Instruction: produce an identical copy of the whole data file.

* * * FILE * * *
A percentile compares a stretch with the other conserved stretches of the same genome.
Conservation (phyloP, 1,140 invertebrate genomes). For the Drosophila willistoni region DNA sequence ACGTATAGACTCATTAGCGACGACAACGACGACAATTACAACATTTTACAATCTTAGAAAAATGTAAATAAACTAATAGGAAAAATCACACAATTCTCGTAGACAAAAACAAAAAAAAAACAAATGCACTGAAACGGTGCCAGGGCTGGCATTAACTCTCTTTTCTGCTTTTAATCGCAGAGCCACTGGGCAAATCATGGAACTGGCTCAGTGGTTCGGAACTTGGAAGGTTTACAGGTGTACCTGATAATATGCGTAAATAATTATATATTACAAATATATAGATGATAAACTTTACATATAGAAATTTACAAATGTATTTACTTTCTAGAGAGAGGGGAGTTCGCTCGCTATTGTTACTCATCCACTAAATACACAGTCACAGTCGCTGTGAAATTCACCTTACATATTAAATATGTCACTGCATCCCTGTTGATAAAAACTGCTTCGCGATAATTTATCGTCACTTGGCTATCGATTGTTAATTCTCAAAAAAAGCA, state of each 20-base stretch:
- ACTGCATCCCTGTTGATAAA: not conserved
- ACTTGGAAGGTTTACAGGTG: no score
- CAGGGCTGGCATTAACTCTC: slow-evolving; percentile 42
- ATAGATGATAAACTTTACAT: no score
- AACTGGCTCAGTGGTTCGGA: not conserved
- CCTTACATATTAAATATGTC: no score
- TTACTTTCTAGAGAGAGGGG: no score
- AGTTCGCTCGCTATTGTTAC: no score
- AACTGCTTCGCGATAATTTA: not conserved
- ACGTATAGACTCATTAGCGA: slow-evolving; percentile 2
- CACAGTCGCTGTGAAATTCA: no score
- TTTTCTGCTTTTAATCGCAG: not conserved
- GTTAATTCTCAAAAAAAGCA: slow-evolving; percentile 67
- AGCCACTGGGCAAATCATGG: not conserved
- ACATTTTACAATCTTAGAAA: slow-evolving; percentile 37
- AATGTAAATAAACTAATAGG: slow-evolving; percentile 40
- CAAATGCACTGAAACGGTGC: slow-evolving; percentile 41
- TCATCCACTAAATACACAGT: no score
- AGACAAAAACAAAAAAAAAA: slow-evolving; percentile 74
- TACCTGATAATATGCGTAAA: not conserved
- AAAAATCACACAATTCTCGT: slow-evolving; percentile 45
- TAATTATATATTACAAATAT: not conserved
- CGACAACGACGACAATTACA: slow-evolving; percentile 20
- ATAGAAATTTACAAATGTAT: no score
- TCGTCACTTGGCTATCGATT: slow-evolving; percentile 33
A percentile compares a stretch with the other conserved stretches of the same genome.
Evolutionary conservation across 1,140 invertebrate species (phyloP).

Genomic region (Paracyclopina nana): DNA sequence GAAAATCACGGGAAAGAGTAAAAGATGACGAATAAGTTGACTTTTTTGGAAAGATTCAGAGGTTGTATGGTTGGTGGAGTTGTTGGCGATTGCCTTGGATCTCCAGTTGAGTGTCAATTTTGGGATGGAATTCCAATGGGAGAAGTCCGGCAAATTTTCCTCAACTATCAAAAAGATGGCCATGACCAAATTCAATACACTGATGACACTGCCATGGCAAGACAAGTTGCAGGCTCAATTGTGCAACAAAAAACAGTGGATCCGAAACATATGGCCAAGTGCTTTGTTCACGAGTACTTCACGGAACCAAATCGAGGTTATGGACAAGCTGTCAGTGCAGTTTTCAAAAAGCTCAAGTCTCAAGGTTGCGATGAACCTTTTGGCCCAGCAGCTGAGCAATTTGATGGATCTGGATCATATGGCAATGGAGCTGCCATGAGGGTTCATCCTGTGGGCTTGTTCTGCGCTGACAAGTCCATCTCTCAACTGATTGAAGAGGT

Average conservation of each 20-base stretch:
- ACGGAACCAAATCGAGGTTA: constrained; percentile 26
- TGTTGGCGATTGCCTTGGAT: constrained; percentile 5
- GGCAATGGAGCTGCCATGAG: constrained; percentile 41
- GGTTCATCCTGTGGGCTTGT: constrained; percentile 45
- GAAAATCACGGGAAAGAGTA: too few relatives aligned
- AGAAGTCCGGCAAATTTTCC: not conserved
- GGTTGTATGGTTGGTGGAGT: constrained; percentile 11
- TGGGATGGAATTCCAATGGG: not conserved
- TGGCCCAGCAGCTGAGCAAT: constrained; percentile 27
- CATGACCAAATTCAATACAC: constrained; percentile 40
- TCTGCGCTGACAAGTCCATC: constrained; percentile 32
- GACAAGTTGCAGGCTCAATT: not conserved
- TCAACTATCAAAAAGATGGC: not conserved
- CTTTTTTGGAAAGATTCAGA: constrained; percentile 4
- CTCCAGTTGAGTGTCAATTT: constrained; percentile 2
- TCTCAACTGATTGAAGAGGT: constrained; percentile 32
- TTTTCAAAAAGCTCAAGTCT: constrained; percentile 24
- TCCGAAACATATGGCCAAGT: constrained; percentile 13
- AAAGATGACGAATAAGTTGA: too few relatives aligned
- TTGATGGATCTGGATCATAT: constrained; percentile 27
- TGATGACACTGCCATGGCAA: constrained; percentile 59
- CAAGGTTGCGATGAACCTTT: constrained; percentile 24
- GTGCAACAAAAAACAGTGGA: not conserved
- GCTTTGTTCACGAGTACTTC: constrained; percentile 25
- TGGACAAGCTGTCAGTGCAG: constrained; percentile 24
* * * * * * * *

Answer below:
A percentile compares a stretch with the other conserved stretches of the same genome.
Conservation (phyloP, 1,140 invertebrate genomes). For the Drosophila willistoni region DNA sequence ACGTATAGACTCATTAGCGACGACAACGACGACAATTACAACATTTTACAATCTTAGAAAAATGTAAATAAACTAATAGGAAAAATCACACAATTCTCGTAGACAAAAACAAAAAAAAAACAAATGCACTGAAACGGTGCCAGGGCTGGCATTAACTCTCTTTTCTGCTTTTAATCGCAGAGCCACTGGGCAAATCATGGAACTGGCTCAGTGGTTCGGAACTTGGAAGGTTTACAGGTGTACCTGATAATATGCGTAAATAATTATATATTACAAATATATAGATGATAAACTTTACATATAGAAATTTACAAATGTATTTACTTTCTAGAGAGAGGGGAGTTCGCTCGCTATTGTTACTCATCCACTAAATACACAGTCACAGTCGCTGTGAAATTCACCTTACATATTAAATATGTCACTGCATCCCTGTTGATAAAAACTGCTTCGCGATAATTTATCGTCACTTGGCTATCGATTGTTAATTCTCAAAAAAAGCA, state of each 20-base stretch:
- ACTGCATCCCTGTTGATAAA: not conserved
- ACTTGGAAGGTTTACAGGTG: no score
- CAGGGCTGGCATTAACTCTC: slow-evolving; percentile 42
- ATAGATGATAAACTTTACAT: no score
- AACTGGCTCAGTGGTTCGGA: not conserved
- CCTTACATATTAAATATGTC: no score
- TTACTTTCTAGAGAGAGGGG: no score
- AGTTCGCTCGCTATTGTTAC: no score
- AACTGCTTCGCGATAATTTA: not conserved
- ACGTATAGACTCATTAGCGA: slow-evolving; percentile 2
- CACAGTCGCTGTGAAATTCA: no score
- TTTTCTGCTTTTAATCGCAG: not conserved
- GTTAATTCTCAAAAAAAGCA: slow-evolving; percentile 67
- AGCCACTGGGCAAATCATGG: not conserved
- ACATTTTACAATCTTAGAAA: slow-evolving; percentile 37
- AATGTAAATAAACTAATAGG: slow-evolving; percentile 40
- CAAATGCACTGAAACGGTGC: slow-evolving; percentile 41
- TCATCCACTAAATACACAGT: no score
- AGACAAAAACAAAAAAAAAA: slow-evolving; percentile 74
- TACCTGATAATATGCGTAAA: not conserved
- AAAAATCACACAATTCTCGT: slow-evolving; percentile 45
- TAATTATATATTACAAATAT: not conserved
- CGACAACGACGACAATTACA: slow-evolving; percentile 20
- ATAGAAATTTACAAATGTAT: no score
- TCGTCACTTGGCTATCGATT: slow-evolving; percentile 33
A percentile compares a stretch with the other conserved stretches of the same genome.
Evolutionary conservation across 1,140 invertebrate species (phyloP).

Genomic region (Paracyclopina nana): DNA sequence GAAAATCACGGGAAAGAGTAAAAGATGACGAATAAGTTGACTTTTTTGGAAAGATTCAGAGGTTGTATGGTTGGTGGAGTTGTTGGCGATTGCCTTGGATCTCCAGTTGAGTGTCAATTTTGGGATGGAATTCCAATGGGAGAAGTCCGGCAAATTTTCCTCAACTATCAAAAAGATGGCCATGACCAAATTCAATACACTGATGACACTGCCATGGCAAGACAAGTTGCAGGCTCAATTGTGCAACAAAAAACAGTGGATCCGAAACATATGGCCAAGTGCTTTGTTCACGAGTACTTCACGGAACCAAATCGAGGTTATGGACAAGCTGTCAGTGCAGTTTTCAAAAAGCTCAAGTCTCAAGGTTGCGATGAACCTTTTGGCCCAGCAGCTGAGCAATTTGATGGATCTGGATCATATGGCAATGGAGCTGCCATGAGGGTTCATCCTGTGGGCTTGTTCTGCGCTGACAAGTCCATCTCTCAACTGATTGAAGAGGT

Average conservation of each 20-base stretch:
- ACGGAACCAAATCGAGGTTA: constrained; percentile 26
- TGTTGGCGATTGCCTTGGAT: constrained; percentile 5
- GGCAATGGAGCTGCCATGAG: constrained; percentile 41
- GGTTCATCCTGTGGGCTTGT: constrained; percentile 45
- GAAAATCACGGGAAAGAGTA: too few relatives aligned
- AGAAGTCCGGCAAATTTTCC: not conserved
- GGTTGTATGGTTGGTGGAGT: constrained; percentile 11
- TGGGATGGAATTCCAATGGG: not conserved
- TGGCCCAGCAGCTGAGCAAT: constrained; percentile 27
- CATGACCAAATTCAATACAC: constrained; percentile 40
- TCTGCGCTGACAAGTCCATC: constrained; percentile 32
- GACAAGTTGCAGGCTCAATT: not conserved
- TCAACTATCAAAAAGATGGC: not conserved
- CTTTTTTGGAAAGATTCAGA: constrained; percentile 4
- CTCCAGTTGAGTGTCAATTT: constrained; percentile 2
- TCTCAACTGATTGAAGAGGT: constrained; percentile 32
- TTTTCAAAAAGCTCAAGTCT: constrained; percentile 24
- TCCGAAACATATGGCCAAGT: constrained; percentile 13
- AAAGATGACGAATAAGTTGA: too few relatives aligned
- TTGATGGATCTGGATCATAT: constrained; percentile 27
- TGATGACACTGCCATGGCAA: constrained; percentile 59
- CAAGGTTGCGATGAACCTTT: constrained; percentile 24
- GTGCAACAAAAAACAGTGGA: not conserved
- GCTTTGTTCACGAGTACTTC: constrained; percentile 25
- TGGACAAGCTGTCAGTGCAG: constrained; percentile 24